Durell had received a hint from his superiors that all was not right on the premises of the glass-bottle maker, with whom Aaron was becoming connected. It was his belief that Studley had been the informer, both from the date of the occurrence, and from Studley’s knowledge of the concern. Whether it was his design to implicate Aaron, could not be known yet; but, if he really believed Le Brocq to be a rich, close, old fellow, it seemed very probable that he might adopt this means of squeezing a little money out of him; or, possibly, he might nourish revenge against more than one of the family because Le Brocq had refused to be his security for the office for which he was still waiting in uncertainty. However these things might be, Studley was with the men who stealthily let themselves in at a side door, during the twilight, and hid themselves behind some planks which happened to be set on end against the wall. He was with them when they skulked about, after the workmen were gone, peeping into the closets where the stock was placed, and whispering as often as they met with anything which could possibly be construed into a token of fraud. He was the one who called them hastily back to their hiding-place when steps were at length heard approaching. He watched and followed the proprietor when he hastily passed through, with a flaring candle in his hand, as if about to light himself to some dark place. It was Studley who beckoned the men to pursue, and burst into the portion of the premises which had been so contrived as hitherto to elude the notice of the excise. There they found the proprietors, Aaron, and a trusty servant of the establishment, all at work about a small furnace.
Studley stood afar off, and was left to his own reflections, when the door was shut. Durell and Simpson presently afterwards arrived.
“Has this apartment been duly entered?” inquired Durell of the offenders. Nobody answered.
“Has this furnace paid duty?”—No answer.
At length, the elder partner began to explain.
“The fact is, we think we have devised an improvement in our manufacture; and nobody knows better than you, Mr. Durell, that it is impossible to keep any secret to ourselves in our business, while the same excisemen who watch us, see half a dozen other establishments of the same kind in a day. There is really no possibility of improvement but in doing what is constantly done,—working a little in private before we make known our discoveries to the excise.”
“The expense, too, of wasting material, which must pay duty whether we obtain the desired product or not, is an insurmountable obstacle to improvement,” observed the other partner. “You will not deal harshly with us, sir. If you do, we shall suffer for the patriotic attempt to advance our manufacture.”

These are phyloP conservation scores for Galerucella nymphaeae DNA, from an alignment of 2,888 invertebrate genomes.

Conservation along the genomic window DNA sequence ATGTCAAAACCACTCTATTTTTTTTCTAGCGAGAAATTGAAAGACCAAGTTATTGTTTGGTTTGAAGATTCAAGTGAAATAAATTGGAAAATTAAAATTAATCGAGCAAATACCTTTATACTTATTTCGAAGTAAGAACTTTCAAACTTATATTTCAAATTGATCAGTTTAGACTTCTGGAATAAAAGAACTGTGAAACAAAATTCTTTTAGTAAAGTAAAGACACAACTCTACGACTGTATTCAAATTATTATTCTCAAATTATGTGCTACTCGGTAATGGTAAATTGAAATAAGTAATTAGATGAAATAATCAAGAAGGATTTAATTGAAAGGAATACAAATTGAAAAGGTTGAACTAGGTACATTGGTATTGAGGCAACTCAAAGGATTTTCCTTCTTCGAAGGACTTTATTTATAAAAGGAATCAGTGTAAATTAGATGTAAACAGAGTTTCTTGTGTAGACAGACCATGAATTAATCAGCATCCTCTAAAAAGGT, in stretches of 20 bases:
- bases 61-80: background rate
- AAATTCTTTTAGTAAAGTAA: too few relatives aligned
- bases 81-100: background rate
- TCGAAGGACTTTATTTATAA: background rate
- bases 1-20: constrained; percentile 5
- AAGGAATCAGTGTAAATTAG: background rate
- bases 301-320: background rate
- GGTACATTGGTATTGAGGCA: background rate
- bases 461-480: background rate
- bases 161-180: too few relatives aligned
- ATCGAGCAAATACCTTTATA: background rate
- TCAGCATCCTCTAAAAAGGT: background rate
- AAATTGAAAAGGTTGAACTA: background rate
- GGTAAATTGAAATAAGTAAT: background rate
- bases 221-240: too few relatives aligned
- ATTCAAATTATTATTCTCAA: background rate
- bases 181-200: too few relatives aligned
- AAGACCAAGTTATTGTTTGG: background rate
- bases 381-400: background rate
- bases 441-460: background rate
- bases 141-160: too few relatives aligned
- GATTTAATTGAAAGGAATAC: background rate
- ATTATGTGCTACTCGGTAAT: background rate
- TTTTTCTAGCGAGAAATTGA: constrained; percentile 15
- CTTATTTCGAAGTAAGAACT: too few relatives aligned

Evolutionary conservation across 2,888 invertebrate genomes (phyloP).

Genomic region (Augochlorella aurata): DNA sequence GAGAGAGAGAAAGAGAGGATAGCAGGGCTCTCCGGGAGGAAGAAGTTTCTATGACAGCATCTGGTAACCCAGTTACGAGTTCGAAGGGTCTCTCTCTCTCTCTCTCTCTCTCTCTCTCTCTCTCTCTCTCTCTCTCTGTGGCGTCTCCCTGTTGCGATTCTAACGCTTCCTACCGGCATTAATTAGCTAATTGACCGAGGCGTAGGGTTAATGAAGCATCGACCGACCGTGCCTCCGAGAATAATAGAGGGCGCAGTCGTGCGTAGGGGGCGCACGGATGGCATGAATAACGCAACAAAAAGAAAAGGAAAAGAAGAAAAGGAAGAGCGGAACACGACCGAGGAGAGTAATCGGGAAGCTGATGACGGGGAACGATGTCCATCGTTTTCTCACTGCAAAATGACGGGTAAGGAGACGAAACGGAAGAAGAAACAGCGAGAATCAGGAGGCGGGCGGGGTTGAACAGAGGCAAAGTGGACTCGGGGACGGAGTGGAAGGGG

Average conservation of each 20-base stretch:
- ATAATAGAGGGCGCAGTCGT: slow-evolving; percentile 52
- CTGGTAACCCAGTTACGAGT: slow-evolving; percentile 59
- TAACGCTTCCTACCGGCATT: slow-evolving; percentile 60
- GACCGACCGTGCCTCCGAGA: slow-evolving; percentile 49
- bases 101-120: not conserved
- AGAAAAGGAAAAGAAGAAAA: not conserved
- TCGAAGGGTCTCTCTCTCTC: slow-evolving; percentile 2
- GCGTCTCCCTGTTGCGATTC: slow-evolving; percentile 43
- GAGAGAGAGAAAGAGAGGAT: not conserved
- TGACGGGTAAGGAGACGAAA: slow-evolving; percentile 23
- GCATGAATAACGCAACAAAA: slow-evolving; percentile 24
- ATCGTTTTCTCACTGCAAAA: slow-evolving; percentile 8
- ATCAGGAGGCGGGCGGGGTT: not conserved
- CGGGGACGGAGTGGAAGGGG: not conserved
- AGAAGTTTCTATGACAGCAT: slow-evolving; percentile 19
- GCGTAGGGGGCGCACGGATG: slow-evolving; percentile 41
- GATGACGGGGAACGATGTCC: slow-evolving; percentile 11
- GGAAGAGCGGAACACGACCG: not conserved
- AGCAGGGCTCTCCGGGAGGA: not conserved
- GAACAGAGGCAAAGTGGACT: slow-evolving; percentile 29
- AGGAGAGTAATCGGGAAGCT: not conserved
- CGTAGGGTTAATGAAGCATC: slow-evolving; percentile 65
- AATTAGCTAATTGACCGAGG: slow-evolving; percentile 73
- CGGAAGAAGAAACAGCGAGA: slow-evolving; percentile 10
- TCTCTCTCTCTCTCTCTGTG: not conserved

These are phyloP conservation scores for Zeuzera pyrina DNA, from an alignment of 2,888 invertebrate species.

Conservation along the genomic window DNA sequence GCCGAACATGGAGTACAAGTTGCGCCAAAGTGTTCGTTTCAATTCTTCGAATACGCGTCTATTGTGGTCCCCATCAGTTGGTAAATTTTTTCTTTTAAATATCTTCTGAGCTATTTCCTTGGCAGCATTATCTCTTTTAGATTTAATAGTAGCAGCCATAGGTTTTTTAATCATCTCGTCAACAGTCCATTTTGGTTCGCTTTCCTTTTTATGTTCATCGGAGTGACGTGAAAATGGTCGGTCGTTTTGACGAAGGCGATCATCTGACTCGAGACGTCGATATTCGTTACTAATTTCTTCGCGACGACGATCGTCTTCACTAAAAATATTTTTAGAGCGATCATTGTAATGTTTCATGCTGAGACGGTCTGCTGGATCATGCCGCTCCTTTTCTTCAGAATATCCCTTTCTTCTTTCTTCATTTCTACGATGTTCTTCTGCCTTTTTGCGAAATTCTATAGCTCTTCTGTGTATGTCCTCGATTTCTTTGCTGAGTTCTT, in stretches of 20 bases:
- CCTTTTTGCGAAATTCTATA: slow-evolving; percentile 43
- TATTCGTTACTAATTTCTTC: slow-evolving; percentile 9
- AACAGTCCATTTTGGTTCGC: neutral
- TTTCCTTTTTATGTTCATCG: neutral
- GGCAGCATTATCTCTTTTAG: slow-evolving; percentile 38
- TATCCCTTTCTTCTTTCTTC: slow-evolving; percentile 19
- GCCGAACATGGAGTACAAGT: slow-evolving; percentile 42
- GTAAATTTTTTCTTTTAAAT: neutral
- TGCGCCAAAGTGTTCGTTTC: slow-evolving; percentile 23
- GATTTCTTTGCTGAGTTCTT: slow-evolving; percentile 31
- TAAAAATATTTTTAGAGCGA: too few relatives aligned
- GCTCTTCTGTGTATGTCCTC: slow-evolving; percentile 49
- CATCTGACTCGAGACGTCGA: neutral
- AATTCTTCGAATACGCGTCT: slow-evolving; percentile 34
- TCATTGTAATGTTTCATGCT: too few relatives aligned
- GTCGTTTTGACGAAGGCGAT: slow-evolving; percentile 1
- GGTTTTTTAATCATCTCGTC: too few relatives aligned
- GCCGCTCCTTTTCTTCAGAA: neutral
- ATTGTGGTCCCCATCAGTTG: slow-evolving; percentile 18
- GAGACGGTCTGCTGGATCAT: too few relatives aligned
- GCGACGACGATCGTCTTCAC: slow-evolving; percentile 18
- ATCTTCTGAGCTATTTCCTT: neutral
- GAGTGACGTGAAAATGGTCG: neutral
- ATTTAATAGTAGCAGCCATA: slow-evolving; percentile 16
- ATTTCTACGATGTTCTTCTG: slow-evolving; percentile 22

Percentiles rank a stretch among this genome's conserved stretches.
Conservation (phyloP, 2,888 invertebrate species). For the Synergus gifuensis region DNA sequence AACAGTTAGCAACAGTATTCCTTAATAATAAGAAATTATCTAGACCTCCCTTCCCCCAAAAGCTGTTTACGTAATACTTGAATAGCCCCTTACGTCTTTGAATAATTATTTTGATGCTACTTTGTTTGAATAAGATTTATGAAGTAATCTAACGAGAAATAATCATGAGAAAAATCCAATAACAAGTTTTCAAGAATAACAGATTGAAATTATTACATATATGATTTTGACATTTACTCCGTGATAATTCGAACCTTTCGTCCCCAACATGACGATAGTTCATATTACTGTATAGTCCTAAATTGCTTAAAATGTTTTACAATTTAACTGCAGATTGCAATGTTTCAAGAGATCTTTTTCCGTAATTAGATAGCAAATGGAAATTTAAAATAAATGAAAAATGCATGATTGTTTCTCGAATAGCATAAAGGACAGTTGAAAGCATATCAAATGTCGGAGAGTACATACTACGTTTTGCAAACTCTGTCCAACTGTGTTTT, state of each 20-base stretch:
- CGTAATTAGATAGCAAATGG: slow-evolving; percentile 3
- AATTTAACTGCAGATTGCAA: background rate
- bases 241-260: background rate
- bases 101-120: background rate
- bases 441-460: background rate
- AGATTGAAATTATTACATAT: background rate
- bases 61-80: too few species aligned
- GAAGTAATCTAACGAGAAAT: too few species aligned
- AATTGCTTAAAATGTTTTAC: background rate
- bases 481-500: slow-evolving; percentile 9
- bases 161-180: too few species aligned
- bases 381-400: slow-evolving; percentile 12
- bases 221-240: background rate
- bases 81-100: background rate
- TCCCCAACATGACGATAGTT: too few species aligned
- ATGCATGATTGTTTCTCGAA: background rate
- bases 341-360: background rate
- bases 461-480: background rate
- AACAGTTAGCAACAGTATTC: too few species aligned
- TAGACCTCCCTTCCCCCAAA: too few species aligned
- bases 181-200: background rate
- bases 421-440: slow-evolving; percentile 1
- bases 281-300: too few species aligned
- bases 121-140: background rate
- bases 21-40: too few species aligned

“I am certain,” declared the first, “that government will gain more by allowing us to complete our experiment, than by fining us to our last shilling.”
With all this Durell had nothing to do. His office was plain. His accustomed duty lay before him,—seizure of the goods and custody of the offenders. He was grieved that his friend Aaron could not escape, though he was not one of the partners. Studley was again at hand to insist that Aaron was liable to fine or imprisonment for being found working on an exciseable product in unentered premises. The informer (for so he was) was very unwilling that Aaron should be permitted to return to his home for the night. He hoped to have seen him marched through the streets to some place of confinement. But Aaron’s peril was not such as could induce him to abscond; and he was dropped at his father’s door, after having given his promise to appear when summoned before the court.
Studley need not have grudged him his home. There was little comfort in it. Before he had well finished his tale, the next morning, and before his father had well begun the series of reproaches which must be expected to follow, a messenger from the Court appeared, summoning, not only Aaron, but Le Brocq, to answer for drawing his kiln without notice, and Anna for an illicit adulteration of tea.
Le Brocq replied only by flinging the summonses under the grate, and by a deep curse upon Durell. Anna, who had sunk into a chair, exclaimed,
“O, father, why is he to blame? How has he wronged us?”
“Never tell me that this is not all his doing;—or, at any rate, that he might not have prevented it all, if he had pleased. What is his office for,—what is his power worth,—if his best friends and his countrymen,—strangers that he ought to protect,—are to be persecuted in this manner?”
“I will answer for it, he is more sorry for us than we are for ourselves: but he must do his duty, father.”
“I should like to know what way of doing one’s duty would please my father,” observed Aaron. “Whatever may happen is sure to be somebody’s fault.”
“Whose fault was it, pray, that my kiln was drawn without notice?”
“O, father! Aaron! all this cannot be helped now. Do not let us quarrel now. We must think what must be done.”
“We must go to prison,—that is clear,—unless my father can pay the fines,” said Aaron.
“If anybody goes to prison, it must be you, Aaron. My first duty is to your mother, and my next to your sister, who has never been a disobedient child to me.”
“Pray, father, don’t,” cried Anna. “Perhaps we may none of us have to go to prison.” Her voice faltered at the last dreadful word.
“It is my belief that I can never pay the fines,” replied Le Brocq: “and if they throw me into jail, I shall find some means of telling the king that they give him bad advice who encourage him to use such means as his of getting his taxes. I would willingly have paid him three times as much as he has yet got from me for leave to follow my business in peace. There is that fellow Durell skulking about before the window now!—to see how we take our troubles, I suppose.—Anna, come back! I won’t have you speak to him. I forbid everybody belonging to me to speak to him.”
“Your own countryman, father!”
“What does it matter to me whether he was born in Jersey, or any where else? He is an exciseman, and that is enough. How in the world to tell your mother of all this!”
“Perhaps we shall not be hardly used, when they find that we are strangers, coming from a place where nothing is known of the excise,” said Anna, trying to command her voice. “Perhaps the king will be merciful when he hears all we have to say; and I still think Mr. Durell is our friend. Perhaps we may not all have to go to prison together; and, at any rate, I suppose we shall soon know the worst.”
end of the first part.
CHARLES FOX, 67, PATERNOSTER-ROW.
Printed by William Clowes,
CHARLES FOX, 67, PATERNOSTER-ROW.
For some of the materials of this and the preceding No., I am indebted to Mr. Inglis’s very interesting volumes on the Channel Islands.
The next No. will conclude my work.
THE JERSEYMEN PARTING.